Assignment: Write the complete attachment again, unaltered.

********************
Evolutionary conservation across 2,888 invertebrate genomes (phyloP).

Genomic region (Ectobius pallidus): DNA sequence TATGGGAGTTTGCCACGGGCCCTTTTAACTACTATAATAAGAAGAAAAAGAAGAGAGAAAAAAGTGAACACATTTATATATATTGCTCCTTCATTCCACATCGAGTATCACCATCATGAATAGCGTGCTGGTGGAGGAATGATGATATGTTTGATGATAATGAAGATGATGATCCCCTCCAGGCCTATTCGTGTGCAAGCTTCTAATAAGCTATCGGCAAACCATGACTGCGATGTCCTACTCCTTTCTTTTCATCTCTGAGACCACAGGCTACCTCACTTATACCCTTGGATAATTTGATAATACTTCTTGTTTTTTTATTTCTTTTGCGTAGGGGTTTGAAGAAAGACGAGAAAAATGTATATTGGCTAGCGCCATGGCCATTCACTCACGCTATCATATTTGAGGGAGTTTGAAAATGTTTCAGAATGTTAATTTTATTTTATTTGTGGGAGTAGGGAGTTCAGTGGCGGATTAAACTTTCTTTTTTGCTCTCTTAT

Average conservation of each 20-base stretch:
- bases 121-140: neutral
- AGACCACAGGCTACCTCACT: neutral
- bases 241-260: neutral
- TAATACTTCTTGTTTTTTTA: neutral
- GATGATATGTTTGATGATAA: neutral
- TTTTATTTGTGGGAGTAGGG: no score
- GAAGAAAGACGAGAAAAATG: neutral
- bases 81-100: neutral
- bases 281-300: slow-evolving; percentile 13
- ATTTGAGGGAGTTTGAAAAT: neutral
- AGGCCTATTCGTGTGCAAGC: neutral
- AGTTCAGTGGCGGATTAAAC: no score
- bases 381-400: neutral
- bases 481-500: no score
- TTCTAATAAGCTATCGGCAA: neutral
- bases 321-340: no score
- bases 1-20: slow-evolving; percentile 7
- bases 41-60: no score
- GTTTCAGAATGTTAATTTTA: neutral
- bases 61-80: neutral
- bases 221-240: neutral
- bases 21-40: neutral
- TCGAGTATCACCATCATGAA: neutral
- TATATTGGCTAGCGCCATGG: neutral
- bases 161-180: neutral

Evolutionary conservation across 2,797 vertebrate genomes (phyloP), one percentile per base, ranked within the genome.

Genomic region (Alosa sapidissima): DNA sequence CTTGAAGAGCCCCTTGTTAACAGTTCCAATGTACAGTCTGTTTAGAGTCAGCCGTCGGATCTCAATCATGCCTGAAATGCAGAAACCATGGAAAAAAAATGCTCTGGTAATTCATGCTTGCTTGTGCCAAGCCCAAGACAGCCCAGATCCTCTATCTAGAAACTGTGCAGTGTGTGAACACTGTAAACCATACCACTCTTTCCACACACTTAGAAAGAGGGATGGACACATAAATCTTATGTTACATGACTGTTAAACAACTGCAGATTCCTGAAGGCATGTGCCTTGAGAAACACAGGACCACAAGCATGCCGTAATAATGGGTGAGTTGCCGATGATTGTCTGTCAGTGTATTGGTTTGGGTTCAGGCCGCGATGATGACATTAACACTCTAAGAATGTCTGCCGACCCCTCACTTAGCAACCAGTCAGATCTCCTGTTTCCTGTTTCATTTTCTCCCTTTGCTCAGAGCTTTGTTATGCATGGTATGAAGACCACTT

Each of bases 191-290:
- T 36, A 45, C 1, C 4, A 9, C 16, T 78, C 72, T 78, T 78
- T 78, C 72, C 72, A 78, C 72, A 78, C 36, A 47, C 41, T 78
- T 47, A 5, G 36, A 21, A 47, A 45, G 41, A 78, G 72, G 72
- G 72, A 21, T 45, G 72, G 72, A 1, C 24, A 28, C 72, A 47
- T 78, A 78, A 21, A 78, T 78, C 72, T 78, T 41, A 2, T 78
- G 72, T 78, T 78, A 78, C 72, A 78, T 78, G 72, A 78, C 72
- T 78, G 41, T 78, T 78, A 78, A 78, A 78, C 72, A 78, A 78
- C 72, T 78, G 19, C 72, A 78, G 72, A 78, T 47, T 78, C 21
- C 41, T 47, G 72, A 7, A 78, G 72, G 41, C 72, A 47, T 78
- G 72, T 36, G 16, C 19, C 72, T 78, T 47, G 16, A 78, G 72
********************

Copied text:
Evolutionary conservation across 2,888 invertebrate genomes (phyloP).

Genomic region (Ectobius pallidus): DNA sequence TATGGGAGTTTGCCACGGGCCCTTTTAACTACTATAATAAGAAGAAAAAGAAGAGAGAAAAAAGTGAACACATTTATATATATTGCTCCTTCATTCCACATCGAGTATCACCATCATGAATAGCGTGCTGGTGGAGGAATGATGATATGTTTGATGATAATGAAGATGATGATCCCCTCCAGGCCTATTCGTGTGCAAGCTTCTAATAAGCTATCGGCAAACCATGACTGCGATGTCCTACTCCTTTCTTTTCATCTCTGAGACCACAGGCTACCTCACTTATACCCTTGGATAATTTGATAATACTTCTTGTTTTTTTATTTCTTTTGCGTAGGGGTTTGAAGAAAGACGAGAAAAATGTATATTGGCTAGCGCCATGGCCATTCACTCACGCTATCATATTTGAGGGAGTTTGAAAATGTTTCAGAATGTTAATTTTATTTTATTTGTGGGAGTAGGGAGTTCAGTGGCGGATTAAACTTTCTTTTTTGCTCTCTTAT

Average conservation of each 20-base stretch:
- bases 121-140: neutral
- AGACCACAGGCTACCTCACT: neutral
- bases 241-260: neutral
- TAATACTTCTTGTTTTTTTA: neutral
- GATGATATGTTTGATGATAA: neutral
- TTTTATTTGTGGGAGTAGGG: no score
- GAAGAAAGACGAGAAAAATG: neutral
- bases 81-100: neutral
- bases 281-300: slow-evolving; percentile 13
- ATTTGAGGGAGTTTGAAAAT: neutral
- AGGCCTATTCGTGTGCAAGC: neutral
- AGTTCAGTGGCGGATTAAAC: no score
- bases 381-400: neutral
- bases 481-500: no score
- TTCTAATAAGCTATCGGCAA: neutral
- bases 321-340: no score
- bases 1-20: slow-evolving; percentile 7
- bases 41-60: no score
- GTTTCAGAATGTTAATTTTA: neutral
- bases 61-80: neutral
- bases 221-240: neutral
- bases 21-40: neutral
- TCGAGTATCACCATCATGAA: neutral
- TATATTGGCTAGCGCCATGG: neutral
- bases 161-180: neutral

Evolutionary conservation across 2,797 vertebrate genomes (phyloP), one percentile per base, ranked within the genome.

Genomic region (Alosa sapidissima): DNA sequence CTTGAAGAGCCCCTTGTTAACAGTTCCAATGTACAGTCTGTTTAGAGTCAGCCGTCGGATCTCAATCATGCCTGAAATGCAGAAACCATGGAAAAAAAATGCTCTGGTAATTCATGCTTGCTTGTGCCAAGCCCAAGACAGCCCAGATCCTCTATCTAGAAACTGTGCAGTGTGTGAACACTGTAAACCATACCACTCTTTCCACACACTTAGAAAGAGGGATGGACACATAAATCTTATGTTACATGACTGTTAAACAACTGCAGATTCCTGAAGGCATGTGCCTTGAGAAACACAGGACCACAAGCATGCCGTAATAATGGGTGAGTTGCCGATGATTGTCTGTCAGTGTATTGGTTTGGGTTCAGGCCGCGATGATGACATTAACACTCTAAGAATGTCTGCCGACCCCTCACTTAGCAACCAGTCAGATCTCCTGTTTCCTGTTTCATTTTCTCCCTTTGCTCAGAGCTTTGTTATGCATGGTATGAAGACCACTT

Each of bases 191-290:
- T 36, A 45, C 1, C 4, A 9, C 16, T 78, C 72, T 78, T 78
- T 78, C 72, C 72, A 78, C 72, A 78, C 36, A 47, C 41, T 78
- T 47, A 5, G 36, A 21, A 47, A 45, G 41, A 78, G 72, G 72
- G 72, A 21, T 45, G 72, G 72, A 1, C 24, A 28, C 72, A 47
- T 78, A 78, A 21, A 78, T 78, C 72, T 78, T 41, A 2, T 78
- G 72, T 78, T 78, A 78, C 72, A 78, T 78, G 72, A 78, C 72
- T 78, G 41, T 78, T 78, A 78, A 78, A 78, C 72, A 78, A 78
- C 72, T 78, G 19, C 72, A 78, G 72, A 78, T 47, T 78, C 21
- C 41, T 47, G 72, A 7, A 78, G 72, G 41, C 72, A 47, T 78
- G 72, T 36, G 16, C 19, C 72, T 78, T 47, G 16, A 78, G 72